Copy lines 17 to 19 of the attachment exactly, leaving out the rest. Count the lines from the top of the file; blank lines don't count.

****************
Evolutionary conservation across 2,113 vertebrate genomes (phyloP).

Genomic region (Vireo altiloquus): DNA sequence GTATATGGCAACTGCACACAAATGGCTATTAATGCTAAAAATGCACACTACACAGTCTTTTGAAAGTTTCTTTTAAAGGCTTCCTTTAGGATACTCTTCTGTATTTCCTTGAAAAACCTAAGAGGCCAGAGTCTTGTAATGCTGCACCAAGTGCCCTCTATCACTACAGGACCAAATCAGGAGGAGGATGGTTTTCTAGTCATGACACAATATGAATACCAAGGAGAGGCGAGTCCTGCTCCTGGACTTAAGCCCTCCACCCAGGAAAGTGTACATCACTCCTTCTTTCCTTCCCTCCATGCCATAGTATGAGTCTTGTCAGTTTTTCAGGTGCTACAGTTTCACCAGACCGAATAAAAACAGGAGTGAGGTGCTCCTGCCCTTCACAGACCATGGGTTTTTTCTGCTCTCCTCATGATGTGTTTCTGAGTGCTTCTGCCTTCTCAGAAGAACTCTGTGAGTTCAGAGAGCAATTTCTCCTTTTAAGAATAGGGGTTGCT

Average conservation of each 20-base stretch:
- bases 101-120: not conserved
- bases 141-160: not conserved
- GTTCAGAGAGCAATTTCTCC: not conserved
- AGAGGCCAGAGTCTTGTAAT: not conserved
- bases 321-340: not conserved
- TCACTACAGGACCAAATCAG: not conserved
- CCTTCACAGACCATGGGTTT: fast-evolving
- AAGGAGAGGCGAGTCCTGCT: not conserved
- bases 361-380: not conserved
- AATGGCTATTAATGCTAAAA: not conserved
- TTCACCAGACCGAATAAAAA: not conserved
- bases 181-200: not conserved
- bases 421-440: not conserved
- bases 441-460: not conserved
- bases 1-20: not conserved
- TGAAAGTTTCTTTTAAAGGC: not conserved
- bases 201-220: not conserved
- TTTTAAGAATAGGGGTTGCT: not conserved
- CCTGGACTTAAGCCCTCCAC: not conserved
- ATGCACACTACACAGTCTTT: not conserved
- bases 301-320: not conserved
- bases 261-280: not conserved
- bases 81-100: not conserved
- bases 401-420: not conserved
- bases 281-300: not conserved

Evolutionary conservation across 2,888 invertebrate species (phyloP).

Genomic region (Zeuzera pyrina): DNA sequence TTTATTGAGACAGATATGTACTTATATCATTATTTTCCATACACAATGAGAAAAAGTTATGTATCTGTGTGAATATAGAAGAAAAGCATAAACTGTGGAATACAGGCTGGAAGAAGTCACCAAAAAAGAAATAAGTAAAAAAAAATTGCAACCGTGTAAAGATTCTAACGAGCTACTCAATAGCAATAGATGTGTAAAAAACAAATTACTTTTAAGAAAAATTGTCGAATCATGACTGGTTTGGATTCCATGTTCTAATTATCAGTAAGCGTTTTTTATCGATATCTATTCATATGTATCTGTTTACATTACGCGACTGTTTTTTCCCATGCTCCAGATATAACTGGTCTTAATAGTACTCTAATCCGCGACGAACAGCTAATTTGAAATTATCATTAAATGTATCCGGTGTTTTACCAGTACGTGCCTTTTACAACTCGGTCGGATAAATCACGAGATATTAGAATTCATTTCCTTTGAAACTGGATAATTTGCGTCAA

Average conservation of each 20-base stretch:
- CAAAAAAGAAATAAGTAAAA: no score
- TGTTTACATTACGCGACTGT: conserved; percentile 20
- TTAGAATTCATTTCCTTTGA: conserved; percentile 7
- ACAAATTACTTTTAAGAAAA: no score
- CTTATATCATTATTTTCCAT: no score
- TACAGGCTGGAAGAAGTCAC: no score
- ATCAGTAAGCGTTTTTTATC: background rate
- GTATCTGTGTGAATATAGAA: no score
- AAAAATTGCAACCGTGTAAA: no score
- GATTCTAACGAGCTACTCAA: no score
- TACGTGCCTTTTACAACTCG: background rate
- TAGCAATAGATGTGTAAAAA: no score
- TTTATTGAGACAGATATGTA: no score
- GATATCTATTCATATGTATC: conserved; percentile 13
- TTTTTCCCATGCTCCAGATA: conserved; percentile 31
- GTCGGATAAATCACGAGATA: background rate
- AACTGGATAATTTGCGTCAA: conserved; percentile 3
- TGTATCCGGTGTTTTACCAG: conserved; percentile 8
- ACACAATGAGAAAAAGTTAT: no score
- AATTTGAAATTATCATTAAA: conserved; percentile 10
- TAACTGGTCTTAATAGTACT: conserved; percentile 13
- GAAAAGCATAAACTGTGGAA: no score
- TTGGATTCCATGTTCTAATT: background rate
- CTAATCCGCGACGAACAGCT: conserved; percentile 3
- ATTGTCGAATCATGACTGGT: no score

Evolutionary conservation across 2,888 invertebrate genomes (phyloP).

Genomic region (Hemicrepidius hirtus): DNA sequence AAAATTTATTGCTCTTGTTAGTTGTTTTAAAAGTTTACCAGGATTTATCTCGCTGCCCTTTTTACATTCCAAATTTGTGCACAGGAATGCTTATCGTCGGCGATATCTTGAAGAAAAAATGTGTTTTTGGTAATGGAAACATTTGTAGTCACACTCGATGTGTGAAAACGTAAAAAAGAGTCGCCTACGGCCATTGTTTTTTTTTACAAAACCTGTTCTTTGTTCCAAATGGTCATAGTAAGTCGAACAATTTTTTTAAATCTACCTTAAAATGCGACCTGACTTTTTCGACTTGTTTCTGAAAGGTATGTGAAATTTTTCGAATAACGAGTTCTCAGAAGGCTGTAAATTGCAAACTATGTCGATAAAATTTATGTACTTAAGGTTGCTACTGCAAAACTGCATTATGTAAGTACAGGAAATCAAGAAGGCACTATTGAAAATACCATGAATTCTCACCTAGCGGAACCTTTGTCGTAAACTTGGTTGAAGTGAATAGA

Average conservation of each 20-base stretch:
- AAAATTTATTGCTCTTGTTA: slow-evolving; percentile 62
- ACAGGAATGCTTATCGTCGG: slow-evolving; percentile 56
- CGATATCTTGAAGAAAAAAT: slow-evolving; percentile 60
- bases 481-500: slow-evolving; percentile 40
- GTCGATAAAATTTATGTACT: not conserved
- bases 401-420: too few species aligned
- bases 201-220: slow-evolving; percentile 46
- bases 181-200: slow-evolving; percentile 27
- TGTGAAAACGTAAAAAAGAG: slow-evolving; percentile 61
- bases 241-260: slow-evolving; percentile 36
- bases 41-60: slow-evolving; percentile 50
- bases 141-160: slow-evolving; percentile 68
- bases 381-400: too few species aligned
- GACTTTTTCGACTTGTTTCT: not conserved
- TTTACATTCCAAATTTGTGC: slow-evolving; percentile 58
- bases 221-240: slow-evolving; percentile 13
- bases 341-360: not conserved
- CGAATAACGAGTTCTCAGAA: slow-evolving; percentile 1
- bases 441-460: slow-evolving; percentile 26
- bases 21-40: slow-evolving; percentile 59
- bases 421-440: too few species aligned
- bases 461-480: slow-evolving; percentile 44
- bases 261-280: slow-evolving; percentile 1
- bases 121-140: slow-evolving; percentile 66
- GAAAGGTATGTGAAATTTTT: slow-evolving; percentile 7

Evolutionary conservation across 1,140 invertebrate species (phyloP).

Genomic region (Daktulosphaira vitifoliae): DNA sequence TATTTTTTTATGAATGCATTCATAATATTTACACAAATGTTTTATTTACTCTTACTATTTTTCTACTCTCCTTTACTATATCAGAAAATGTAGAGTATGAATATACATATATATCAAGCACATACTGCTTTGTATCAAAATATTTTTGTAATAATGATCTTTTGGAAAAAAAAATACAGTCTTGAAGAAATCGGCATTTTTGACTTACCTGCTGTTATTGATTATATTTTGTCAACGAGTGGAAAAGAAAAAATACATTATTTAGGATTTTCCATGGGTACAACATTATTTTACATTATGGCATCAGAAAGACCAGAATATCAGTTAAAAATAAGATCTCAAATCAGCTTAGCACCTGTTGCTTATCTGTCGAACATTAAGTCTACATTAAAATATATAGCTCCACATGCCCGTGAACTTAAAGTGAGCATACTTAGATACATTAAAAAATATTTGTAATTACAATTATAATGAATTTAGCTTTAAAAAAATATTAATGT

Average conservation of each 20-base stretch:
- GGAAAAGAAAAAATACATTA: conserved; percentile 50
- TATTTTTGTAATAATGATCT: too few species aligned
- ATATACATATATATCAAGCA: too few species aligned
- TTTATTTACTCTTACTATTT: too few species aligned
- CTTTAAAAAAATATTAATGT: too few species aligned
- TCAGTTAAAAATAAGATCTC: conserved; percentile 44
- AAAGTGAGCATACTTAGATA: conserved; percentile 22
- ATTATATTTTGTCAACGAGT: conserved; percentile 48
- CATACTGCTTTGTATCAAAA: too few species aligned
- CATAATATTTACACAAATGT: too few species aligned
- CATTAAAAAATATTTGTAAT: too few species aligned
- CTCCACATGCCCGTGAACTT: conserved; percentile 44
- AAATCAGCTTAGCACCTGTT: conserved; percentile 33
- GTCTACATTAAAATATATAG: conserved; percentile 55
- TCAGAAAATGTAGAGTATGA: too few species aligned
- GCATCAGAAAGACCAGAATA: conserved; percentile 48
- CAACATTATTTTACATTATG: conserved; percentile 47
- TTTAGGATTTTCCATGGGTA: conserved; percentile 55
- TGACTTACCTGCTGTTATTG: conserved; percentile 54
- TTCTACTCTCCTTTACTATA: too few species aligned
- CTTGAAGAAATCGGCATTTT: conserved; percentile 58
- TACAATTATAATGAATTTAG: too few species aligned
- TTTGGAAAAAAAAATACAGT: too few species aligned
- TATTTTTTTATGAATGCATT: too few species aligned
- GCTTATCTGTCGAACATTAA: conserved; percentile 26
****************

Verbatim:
- bases 441-460: not conserved
- bases 1-20: not conserved
- TGAAAGTTTCTTTTAAAGGC: not conserved